Lucy Adams used to be HR Director at The BBC, then this happened. In her post BBC world, Lucy Adams refers to herself as ‘a recovering HR Director’, and she is with us today to give her talk about leading people in a disrupted world – which begins looking through the lens of the BBC, something everyone in the audience is very familiar with, and I expect many are affectionate towards.
Disruption : Setting The Scene : The BBC
Technology : Then, four channels. Now, too many to count.
Divisions : The BBC working as tribes, all fiercely proud of their own domain, and all hate each other.
Competition : Then, precious little. Now, Amazon Prime just one example which no one would have predicted, even just a few years ago.
Structural change : Then, London. Now, closing buildings, introducing hot desks, moving big chunks of the BBC north, from London to Salford, as a physical statement, recognising the need to be less London, more UK. Among the complaints and resistance, Lucy Adams recalls one email stating, ‘I can’t possibly move to Salford, I’m a vegetarian!’
Costs and Contracts : Then, final salary pension, incremental pay rises, job for life. Now, pension reforms, huge reliance on a contingency/freelance workforce, lots of anger as a result.
Scrutiny : Then, not much. Now, public, political and media. The BBC went from its highest ever approval ratings immediately post London 2012, to its lowest, in the aftermath of the Jimmy Savile scandal.
That’s a lot of change, and Lucy Adams believes that HR is needed for organisations to cope, to survive, yet she tells us that 42% of executives say HR is not up to the job.
The need to see employees as adults, consumers, humans.
HR feels a need to interfere, to sustain a relationship akin to parent/child. There’s low trust (should that be no trust?). For example – why does HR feel a need to log annual leave? Why can’t we trust that everyone can manage something like this independently, and deal with the odd anomaly – rather than set up a system which assumes people can’t be trusted, need to be managed? Working this way creates child like responses in people – and we are surprised?
Lucy Adams says that in her search for new ideas, she finds no innovation in HR – so where might she find it? In consumer led businesses. Well run consumer led businesses often have:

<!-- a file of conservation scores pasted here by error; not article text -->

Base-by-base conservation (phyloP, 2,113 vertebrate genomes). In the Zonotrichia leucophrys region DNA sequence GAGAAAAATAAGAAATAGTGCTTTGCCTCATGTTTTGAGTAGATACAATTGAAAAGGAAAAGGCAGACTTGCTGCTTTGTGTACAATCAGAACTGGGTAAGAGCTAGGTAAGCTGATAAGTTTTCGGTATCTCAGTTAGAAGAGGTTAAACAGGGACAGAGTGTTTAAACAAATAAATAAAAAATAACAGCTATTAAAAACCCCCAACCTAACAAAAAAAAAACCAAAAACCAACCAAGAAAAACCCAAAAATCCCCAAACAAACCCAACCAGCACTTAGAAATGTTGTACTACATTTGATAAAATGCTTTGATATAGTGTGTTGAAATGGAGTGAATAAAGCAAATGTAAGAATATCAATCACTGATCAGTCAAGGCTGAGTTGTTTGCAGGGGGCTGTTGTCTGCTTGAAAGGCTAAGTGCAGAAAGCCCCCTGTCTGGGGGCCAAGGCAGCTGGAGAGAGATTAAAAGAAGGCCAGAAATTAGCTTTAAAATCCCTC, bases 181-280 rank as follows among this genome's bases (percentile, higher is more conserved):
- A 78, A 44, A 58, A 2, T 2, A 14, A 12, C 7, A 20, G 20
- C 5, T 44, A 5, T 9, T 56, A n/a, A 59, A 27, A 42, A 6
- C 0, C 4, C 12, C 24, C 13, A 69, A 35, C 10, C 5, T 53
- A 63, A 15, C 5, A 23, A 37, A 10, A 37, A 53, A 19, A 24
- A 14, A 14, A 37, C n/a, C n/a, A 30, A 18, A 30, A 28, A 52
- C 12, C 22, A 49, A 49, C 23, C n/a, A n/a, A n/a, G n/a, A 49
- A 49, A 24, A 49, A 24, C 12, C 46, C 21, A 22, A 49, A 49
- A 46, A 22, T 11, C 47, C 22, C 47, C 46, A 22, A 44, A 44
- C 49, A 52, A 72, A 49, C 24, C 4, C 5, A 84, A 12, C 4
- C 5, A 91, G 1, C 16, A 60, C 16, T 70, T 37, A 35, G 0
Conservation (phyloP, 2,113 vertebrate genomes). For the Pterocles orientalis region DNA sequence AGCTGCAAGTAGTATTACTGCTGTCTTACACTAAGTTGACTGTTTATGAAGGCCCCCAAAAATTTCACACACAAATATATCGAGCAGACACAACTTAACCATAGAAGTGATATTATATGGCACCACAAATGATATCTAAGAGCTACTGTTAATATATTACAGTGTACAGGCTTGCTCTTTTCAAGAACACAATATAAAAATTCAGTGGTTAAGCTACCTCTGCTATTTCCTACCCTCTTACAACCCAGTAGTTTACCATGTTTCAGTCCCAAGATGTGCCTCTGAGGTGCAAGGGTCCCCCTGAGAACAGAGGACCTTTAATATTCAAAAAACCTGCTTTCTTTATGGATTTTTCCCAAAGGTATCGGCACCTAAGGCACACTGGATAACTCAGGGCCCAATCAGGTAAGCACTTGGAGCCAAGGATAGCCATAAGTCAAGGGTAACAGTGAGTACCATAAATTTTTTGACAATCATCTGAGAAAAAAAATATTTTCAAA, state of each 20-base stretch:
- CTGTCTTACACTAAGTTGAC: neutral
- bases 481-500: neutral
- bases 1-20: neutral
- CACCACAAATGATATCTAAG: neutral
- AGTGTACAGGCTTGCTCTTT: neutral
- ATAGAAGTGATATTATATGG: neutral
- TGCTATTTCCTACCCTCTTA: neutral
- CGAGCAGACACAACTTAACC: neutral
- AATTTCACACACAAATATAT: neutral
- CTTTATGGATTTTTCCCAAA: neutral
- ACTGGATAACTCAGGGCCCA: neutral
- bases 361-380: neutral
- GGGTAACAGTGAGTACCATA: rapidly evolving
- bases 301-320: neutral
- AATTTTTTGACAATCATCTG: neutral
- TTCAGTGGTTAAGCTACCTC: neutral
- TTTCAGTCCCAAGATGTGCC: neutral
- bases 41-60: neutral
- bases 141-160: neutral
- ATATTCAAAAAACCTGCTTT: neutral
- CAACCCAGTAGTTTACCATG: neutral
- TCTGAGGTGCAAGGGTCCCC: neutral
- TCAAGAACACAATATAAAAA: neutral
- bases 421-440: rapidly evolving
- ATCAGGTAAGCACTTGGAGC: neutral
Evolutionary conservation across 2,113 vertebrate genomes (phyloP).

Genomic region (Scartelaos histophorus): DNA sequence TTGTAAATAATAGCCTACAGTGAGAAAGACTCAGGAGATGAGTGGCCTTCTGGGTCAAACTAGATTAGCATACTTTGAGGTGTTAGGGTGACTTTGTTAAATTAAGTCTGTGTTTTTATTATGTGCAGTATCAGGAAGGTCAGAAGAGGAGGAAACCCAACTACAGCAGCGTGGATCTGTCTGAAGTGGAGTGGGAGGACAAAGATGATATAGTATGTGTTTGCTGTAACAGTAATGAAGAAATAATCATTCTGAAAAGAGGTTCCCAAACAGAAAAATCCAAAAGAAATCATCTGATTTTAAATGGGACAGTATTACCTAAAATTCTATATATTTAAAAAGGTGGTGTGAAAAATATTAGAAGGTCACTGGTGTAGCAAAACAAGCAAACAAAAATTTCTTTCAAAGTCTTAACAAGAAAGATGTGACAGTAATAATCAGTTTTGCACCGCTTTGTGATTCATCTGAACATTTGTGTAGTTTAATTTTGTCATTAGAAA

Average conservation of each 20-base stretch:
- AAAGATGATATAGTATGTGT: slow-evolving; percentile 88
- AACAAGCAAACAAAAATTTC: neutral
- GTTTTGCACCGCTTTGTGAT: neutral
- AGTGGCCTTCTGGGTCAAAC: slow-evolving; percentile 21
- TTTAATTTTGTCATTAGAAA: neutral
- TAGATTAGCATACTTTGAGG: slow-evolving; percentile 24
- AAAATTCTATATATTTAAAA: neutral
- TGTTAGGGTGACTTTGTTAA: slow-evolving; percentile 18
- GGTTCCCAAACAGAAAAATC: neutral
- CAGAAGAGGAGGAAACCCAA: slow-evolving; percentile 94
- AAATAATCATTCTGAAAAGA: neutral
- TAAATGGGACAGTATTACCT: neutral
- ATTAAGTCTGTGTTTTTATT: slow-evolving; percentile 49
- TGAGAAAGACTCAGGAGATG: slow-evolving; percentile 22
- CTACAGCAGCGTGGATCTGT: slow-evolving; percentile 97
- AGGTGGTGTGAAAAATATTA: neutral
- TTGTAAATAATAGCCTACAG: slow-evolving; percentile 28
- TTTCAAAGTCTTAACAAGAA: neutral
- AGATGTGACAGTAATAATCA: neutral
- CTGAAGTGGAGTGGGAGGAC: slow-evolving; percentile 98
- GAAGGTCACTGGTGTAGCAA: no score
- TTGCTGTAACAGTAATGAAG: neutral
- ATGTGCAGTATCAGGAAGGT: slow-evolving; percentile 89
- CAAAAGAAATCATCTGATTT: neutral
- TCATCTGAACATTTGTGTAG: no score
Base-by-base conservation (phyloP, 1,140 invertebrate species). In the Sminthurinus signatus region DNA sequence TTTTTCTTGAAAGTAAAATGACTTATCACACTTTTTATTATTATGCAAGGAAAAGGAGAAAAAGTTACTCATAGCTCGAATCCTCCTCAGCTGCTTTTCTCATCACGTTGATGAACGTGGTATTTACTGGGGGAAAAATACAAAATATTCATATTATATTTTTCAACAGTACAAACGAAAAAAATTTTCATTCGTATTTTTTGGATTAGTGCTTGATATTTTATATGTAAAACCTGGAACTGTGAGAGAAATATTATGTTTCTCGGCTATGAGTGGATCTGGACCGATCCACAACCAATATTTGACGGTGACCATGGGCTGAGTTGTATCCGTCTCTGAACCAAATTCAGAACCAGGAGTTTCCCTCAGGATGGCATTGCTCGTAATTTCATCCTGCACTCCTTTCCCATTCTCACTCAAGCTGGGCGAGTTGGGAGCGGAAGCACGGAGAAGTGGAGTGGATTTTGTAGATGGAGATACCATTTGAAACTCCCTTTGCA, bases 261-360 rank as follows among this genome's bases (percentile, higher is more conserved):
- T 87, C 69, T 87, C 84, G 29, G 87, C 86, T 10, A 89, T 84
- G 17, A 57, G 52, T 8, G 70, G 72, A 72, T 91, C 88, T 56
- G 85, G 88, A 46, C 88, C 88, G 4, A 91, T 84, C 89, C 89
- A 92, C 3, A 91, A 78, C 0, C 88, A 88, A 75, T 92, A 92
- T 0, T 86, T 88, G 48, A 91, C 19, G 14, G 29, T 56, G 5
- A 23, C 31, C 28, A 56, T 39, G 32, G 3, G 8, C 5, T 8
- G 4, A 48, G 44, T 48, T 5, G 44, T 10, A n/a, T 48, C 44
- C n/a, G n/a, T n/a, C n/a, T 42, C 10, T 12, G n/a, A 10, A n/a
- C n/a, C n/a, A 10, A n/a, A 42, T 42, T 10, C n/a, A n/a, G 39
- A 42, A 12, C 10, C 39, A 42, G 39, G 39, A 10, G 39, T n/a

Customer Insight – a level of data HR would kill for.
Segmentation – market, customer, employee. These businesses understand the different archetypes, and yes, having ’12 different customer types’ may be too simple at times – but we deal with the anomalies as anomalies, rather than over engineer everything to cope with the ‘just in case’.
User-centred design – co-created, not designed in isolation then enforced. Staff surveys came in for a real pounding at this point. In summary, Lucy Adams sees them as telling us stuff we already know, in order that we can do nothing about it.
Our processes and our leadership should be with humans in mind. Humans which have needs and wants, which we currently don’t meet, by design. For example, an annual performance review measures you as an individual, yet almost no one works alone. The whole process starts from a completely disconnected place – why do we expect it to be useful? ‘Can I give you some feedback’ evokes a similar fearful response to the sensation of being stalked at night by someone wearing a hoodie.
Leadership was framed simply as:
Engagement : The ability to help someone to do their best work
Closing comments I noted included:
When you write – write as yourself. Encourage people to be ok with ‘I don’t know, what do you think?’ and ‘Let’s give it a try, we’ll learn something’.
I enjoyed Lucy’s talk. Starting the story from a place where many of us feel familiarity and affection, worked well. The talk has clearly been well crafted and practiced, I found it useful.
Epilogue : Reflect and Connect
After the talk – Meg and I facilitated another of our Reflect and Connect sessions. Lucy’s talk sparked some interesting conversation, and the people who showed up for the session seemed to enjoy unpacking a few thoughts, snippets of which are shared here.
Putting a process around a conversation is inhibiting, would you talk like that to a client? Following a process is not very satisfying, creates them and us. Can we build our work on respect, behaviours, and an expectation that we trust you to get it right?
Why does compassionate leave need a policy. We’re all different – the emphasis should be on ‘compassionate’. Operate in the grey areas, the soft edges. Tribunals frame things around a ‘range of reasonable responses’, could we do that – in lieu of policy?
Promotion – often done to retain good technical skills, without regard for the person having management and leadership skills, which we are often constrained/reluctant to invest in.
Worth seeking clarity and quality. HR as a facilitator, an enabler, not a dictator. Where can we encourage opting in and out, over mandatory?